In Praise of Nothing


So tomorrow I’m going to have a day where I do nothing in particular. I like to do this once in a while, usually during school holidays, as the morning rush of uniforms and breakfast and walking to school interferes somewhat with the idea of having absolutely nothing planned. Just to be clear, I’m not planning on doing nothing – it is rather, an absence of planning altogether. Other than the fact I will wake, I will eat at some point and I will breathe, the rest of the day is wide open. Of course, being a parent, there are certain things I need to do, but I’m lucky in that I have a very relaxed child who is happy to lose herself in a craft project for a few hours, make up dances, practice handstands in the garden until they’re absolutely perfect or just sit on the couch with me and watch 17 episodes of Gilmore Girls, if that’s what the day brings.

I meditate most days, and find that there is a point, once all the swirling thoughts and ideas finally calm down, when there is nothing. Nothing but breath and darkness. But not a sinister darkness, instead one like that which precedes the dawn, a breath taken in about to be exhaled, ripe with possibility. It is a wonderful feeling and, I think, is the point when we as humans can touch on something much larger, commune with inspiration. It is a space where anything can happen. And that is what I’m trying to achieve, on a broader scale, with my day full of ‘nothing.’

Someone, I’m not sure who, described this idea of taking time out as ‘the space between the music notes,’ which I think is a wonderful analogy*. Imagine listening to a song and the notes are so jumbled and close together that it’s hard to discern the tempo or melody, just an endless cacophony. Then you add spaces, pauses between the notes, long, short or somewhere in between, and all at once the melody becomes evident. It can be this way with life. We can become too caught up in the idea of having to be doing something at all times, not wasting any part of our day, planning and doing and moving about to the point where we lose sight of the bigger picture, the days moving past filled with this and that until we wonder ‘Where did this year go?’ I realise I’m lucky to be able to take a day without having to schedule anything, but surely it isn’t that hard to do, that we can’t all find one single day when we can just let go.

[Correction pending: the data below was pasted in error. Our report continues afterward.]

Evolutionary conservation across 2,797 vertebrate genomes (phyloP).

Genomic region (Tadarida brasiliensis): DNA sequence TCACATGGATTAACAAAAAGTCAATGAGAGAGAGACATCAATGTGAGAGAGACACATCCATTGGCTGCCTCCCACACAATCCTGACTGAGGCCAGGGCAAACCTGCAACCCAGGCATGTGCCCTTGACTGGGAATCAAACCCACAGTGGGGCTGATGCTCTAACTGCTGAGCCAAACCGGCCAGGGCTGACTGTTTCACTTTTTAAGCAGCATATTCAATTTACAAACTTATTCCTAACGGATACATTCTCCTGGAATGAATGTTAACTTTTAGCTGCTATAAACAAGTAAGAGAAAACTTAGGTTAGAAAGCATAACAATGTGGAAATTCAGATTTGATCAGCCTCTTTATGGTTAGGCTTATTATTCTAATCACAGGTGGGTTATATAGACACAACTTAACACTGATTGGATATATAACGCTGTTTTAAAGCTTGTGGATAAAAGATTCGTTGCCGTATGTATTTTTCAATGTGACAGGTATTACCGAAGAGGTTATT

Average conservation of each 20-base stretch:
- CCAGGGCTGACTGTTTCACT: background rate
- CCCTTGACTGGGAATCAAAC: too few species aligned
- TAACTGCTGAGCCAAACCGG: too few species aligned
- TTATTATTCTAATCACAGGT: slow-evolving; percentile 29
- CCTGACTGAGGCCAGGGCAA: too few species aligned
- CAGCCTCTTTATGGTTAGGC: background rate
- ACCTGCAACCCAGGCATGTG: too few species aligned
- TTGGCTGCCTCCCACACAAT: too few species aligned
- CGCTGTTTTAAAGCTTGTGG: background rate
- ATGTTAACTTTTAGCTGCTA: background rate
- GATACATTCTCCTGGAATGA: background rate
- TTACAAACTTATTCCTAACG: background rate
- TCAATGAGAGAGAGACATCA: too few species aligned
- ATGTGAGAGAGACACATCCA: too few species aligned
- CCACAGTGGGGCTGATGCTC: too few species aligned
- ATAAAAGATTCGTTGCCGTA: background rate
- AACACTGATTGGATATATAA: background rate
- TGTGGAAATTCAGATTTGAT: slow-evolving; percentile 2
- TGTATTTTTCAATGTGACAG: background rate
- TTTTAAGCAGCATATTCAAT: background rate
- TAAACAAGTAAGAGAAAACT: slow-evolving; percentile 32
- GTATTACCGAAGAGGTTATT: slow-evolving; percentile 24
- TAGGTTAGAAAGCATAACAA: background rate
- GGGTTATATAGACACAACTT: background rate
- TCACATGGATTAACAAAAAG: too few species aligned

As a writer, I find that setting myself goals (ie, I must write x amount of words in x amount of time) is a great way to get writer’s block. Instead I’ve found I need to just stop and think, go for a walk away from the work and let the idea coalesce so it can flow without pressure (and I’ve never missed a deadline so far). I’ve signed up to do NaNoWriMo next month and I do have a novel waiting in my head, bopping and burbling about, demanding to be released onto the page. Whether there’s 50,000 words worth of novel in there remains to be seen, but getting ready to set it free is part of why I’m taking this brief pause, walking away from the idea of writing for a day so the idea has space to grow.

So that’s what my day of nothing is about. It’s about taking a step back and just being. Letting the day unfold. Seeing what it brings instead of trying to control it. Creating space between the notes, so I can hear the melody once more. Showing the gorgeous child that it’s OK, sometimes, not to have a plan. To listen instead to the melody, and let it take you where it will.

* I know that Debussy was quoted as saying that ‘music is the space between the notes’ – whoever made the quote that I remember was extending the idea xx

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